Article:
The World Health Organization estimates that obesity has more than doubled worldwide since 1980. In 2014, the obese population was estimated at 600 million, with an additional 1.3 billion people classified as overweight; 39% of adults aged 18 years and over were classified as overweight in 2014, and 13% were classified as obese. This is a significant percentage of the general population, and has clinical and logistical implications for the trauma care of this patient population.1
A Swiss study suggests that obese trauma patients present in hypovolemic shock more often than overweight, normal weight or underweight trauma patients, and are inadequately fluid resuscitated. 2 Nelson et al also found that of their trauma patients presenting with systolic blood pressures less than 90, 14.9% were obese, as opposed to 6.7% of the underweight patients. The researchers suggested that fluid resuscitation is calculated based on ideal body weight, and therefore the obese patient is significantly underresuscitated.
It can be more challenging to obtain accurate blood pressures in the obese population; appropriately sized blood pressure cuffs are critical to the rapid identification and treatment of hypotension in the obese trauma patient. Similarly, obtaining vascular access is often a challenge in the patient with a lot of subcutaneous tissue. If immediate vascular access cannot be obtained, alternate approaches such as intraosseous access and central venous catheterization should be considered.
Winfield et al also suggest that obese patients seem to take longer to resolve metabolic acidosis; this may be due to the inadequate fluid resuscitation described by Nelson et al. Obese patients present with lower hemoglobin levels which may contribute to underperfusion; also, possibly due to inadequate fluid resuscitation this problem is prolonged, leading to a 90% development of multisystem organ failure in obese patients whose metabolic acidosis was not adequately resolved.3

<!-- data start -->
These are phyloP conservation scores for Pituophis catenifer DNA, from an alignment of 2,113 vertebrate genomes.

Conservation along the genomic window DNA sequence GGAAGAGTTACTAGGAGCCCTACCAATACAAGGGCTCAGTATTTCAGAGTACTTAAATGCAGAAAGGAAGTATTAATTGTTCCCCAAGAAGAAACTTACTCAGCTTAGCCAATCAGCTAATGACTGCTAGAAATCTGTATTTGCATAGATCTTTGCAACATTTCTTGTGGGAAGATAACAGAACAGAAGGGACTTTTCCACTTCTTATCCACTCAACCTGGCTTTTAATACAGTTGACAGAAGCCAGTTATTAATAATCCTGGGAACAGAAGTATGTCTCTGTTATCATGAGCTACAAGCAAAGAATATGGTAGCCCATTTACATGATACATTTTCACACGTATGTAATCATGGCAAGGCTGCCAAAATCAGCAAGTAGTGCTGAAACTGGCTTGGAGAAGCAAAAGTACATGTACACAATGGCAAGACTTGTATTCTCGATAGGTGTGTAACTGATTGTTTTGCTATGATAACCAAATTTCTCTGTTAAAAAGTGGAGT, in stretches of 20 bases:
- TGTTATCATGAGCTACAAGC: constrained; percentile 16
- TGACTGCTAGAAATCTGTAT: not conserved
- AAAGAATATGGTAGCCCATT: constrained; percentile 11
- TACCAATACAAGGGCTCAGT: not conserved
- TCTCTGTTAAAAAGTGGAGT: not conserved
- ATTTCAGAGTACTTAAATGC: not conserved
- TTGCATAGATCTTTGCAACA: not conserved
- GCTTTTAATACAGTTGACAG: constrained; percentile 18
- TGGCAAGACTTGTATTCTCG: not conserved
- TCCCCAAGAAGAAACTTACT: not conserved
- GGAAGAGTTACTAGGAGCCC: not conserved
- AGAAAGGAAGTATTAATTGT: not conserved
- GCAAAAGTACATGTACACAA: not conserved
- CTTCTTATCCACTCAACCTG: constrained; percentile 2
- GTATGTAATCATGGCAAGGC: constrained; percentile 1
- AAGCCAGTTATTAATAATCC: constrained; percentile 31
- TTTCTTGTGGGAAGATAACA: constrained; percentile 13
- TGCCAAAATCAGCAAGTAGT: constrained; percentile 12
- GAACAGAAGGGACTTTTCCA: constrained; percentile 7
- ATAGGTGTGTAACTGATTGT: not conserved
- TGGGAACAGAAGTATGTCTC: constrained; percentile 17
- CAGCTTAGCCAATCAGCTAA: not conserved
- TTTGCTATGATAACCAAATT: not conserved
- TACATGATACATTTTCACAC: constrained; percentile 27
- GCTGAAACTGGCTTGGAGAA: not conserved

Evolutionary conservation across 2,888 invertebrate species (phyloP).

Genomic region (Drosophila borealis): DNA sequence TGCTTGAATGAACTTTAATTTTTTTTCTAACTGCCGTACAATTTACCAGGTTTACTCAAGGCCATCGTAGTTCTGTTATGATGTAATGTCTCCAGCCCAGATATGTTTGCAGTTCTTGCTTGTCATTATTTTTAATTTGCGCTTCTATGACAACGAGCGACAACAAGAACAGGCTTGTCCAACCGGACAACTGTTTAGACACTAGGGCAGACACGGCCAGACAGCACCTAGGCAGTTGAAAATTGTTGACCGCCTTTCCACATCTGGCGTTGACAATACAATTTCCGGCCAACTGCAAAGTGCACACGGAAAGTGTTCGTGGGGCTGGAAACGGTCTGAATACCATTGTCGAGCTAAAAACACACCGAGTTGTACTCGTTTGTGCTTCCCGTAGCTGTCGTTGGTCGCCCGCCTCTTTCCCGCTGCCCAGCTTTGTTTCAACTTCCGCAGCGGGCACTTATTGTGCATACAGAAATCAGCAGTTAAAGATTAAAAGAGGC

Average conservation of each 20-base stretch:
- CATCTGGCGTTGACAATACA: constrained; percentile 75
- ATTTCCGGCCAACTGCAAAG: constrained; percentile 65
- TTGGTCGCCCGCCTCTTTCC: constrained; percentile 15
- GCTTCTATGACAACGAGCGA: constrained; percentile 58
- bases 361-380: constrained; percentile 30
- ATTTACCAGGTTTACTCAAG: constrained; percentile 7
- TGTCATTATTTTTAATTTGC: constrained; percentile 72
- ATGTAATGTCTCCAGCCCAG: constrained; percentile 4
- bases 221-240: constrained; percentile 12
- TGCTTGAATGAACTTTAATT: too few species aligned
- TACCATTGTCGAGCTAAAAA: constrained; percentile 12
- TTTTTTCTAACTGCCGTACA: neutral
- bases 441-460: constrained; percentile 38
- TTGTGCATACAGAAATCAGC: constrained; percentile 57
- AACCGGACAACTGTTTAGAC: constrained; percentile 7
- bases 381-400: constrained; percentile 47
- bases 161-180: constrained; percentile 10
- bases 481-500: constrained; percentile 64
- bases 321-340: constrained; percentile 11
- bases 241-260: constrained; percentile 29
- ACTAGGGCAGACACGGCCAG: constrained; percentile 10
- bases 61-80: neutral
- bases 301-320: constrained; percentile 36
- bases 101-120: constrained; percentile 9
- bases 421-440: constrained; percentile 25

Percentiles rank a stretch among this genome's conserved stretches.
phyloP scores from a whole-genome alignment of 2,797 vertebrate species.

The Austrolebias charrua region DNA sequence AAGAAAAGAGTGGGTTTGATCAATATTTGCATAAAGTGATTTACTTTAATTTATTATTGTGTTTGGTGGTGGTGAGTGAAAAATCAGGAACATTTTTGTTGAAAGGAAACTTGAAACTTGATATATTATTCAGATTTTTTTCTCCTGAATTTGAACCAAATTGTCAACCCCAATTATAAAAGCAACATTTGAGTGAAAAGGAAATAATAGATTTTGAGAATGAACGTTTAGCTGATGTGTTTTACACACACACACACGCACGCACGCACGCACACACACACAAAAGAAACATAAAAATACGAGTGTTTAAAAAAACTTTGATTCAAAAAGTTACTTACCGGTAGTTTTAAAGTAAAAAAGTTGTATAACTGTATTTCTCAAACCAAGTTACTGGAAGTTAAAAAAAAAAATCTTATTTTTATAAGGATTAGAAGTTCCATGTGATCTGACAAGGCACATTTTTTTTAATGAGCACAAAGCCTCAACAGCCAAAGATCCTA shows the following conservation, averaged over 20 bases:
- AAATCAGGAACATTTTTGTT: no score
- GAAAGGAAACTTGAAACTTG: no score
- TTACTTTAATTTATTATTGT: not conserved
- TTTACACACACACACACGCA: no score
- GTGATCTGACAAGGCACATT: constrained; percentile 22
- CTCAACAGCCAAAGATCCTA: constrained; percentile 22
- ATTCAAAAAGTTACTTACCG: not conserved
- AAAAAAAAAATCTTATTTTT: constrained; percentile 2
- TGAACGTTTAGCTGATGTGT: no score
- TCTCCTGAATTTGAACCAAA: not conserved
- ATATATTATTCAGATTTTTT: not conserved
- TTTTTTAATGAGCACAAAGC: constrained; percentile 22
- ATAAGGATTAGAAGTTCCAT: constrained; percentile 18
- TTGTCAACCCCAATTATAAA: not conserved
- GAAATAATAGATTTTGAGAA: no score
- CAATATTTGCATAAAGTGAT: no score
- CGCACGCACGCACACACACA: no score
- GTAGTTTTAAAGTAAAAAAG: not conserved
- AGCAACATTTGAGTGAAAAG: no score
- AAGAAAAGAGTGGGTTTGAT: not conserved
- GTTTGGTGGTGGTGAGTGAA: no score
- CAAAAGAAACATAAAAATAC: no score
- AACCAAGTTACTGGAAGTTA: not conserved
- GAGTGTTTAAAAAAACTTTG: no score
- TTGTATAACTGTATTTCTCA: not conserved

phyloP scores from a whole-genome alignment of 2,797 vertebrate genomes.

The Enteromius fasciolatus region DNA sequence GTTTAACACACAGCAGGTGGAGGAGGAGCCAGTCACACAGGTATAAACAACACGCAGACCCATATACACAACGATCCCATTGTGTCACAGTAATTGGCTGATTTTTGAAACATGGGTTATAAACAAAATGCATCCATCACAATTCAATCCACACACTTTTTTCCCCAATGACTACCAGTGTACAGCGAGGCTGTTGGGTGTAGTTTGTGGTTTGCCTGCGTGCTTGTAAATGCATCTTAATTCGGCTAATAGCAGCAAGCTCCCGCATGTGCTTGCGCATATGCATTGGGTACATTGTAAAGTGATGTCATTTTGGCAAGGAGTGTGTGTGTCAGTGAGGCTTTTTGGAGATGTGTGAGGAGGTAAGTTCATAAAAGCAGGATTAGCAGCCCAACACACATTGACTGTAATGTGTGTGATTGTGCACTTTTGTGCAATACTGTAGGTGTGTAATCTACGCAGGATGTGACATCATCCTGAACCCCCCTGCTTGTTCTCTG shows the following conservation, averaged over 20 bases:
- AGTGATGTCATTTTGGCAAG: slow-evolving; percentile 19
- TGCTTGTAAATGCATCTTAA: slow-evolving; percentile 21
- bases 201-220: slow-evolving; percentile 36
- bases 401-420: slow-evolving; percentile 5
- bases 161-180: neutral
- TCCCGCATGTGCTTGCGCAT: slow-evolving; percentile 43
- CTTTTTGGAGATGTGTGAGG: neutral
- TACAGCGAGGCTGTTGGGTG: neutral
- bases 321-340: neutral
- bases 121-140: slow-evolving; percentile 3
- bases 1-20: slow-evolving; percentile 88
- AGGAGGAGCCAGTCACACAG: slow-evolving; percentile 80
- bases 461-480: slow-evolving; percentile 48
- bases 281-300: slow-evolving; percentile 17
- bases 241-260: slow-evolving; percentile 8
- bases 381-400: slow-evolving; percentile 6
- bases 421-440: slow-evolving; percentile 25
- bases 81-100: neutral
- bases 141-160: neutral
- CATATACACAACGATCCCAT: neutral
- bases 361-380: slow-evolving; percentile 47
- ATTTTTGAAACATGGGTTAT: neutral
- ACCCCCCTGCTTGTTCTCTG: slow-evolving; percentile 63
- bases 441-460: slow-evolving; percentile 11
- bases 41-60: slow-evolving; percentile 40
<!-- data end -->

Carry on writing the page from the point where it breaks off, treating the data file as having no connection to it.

The assessment of respiratory status in the obese patient can be difficult, depending on the amount of subcutaneous thoracic tissue. Auscultation of breath sounds may be difficult, impeding rapid identification of pneumothorax. Research suggests that obese patients have smaller total lung volumes, restricting ventilation. Although pulmonary injuries are more prevalent in the obese population, the occurrence of pneumothorax and intra-abdominal injuries are lower. 4 Increased thoracic body mass or waist circumference typically seen in obese persons may explain these patterns.
SEE ALSO: Earn CE: Treatment of Obesity
Diagnosing blunt traumatic injuries of the chest in the obese patient can be difficult because auscultation and percussion may give less accurate information due to the cushion effect from subcutaneous tissue. An alternative assessment option is palpation of the chest wall for crepitus from subcutaneous air. Physical findings can also be a red flag, indicating a need for alternate imaging to rule out pneumo/hemothorax. Specifically, the patient found to have subcutaneous emphysema, pulmonary contusion or rib fractures on exam should be further evaluated with CT chest to exclude any underlying pneumothorax not visible on the regular chest radiograph.4 Obese patients tend to have lower oxygen saturation on high flow oxygen delivery, and can be prone to hypoxia. If an advanced airway is required, this type of patient may present some significant challenges; obese patients can be at risk for compromised airway because the neck may be short and thick, and because excess adipose tissue increases the work of breathing when the patient is in a supine position.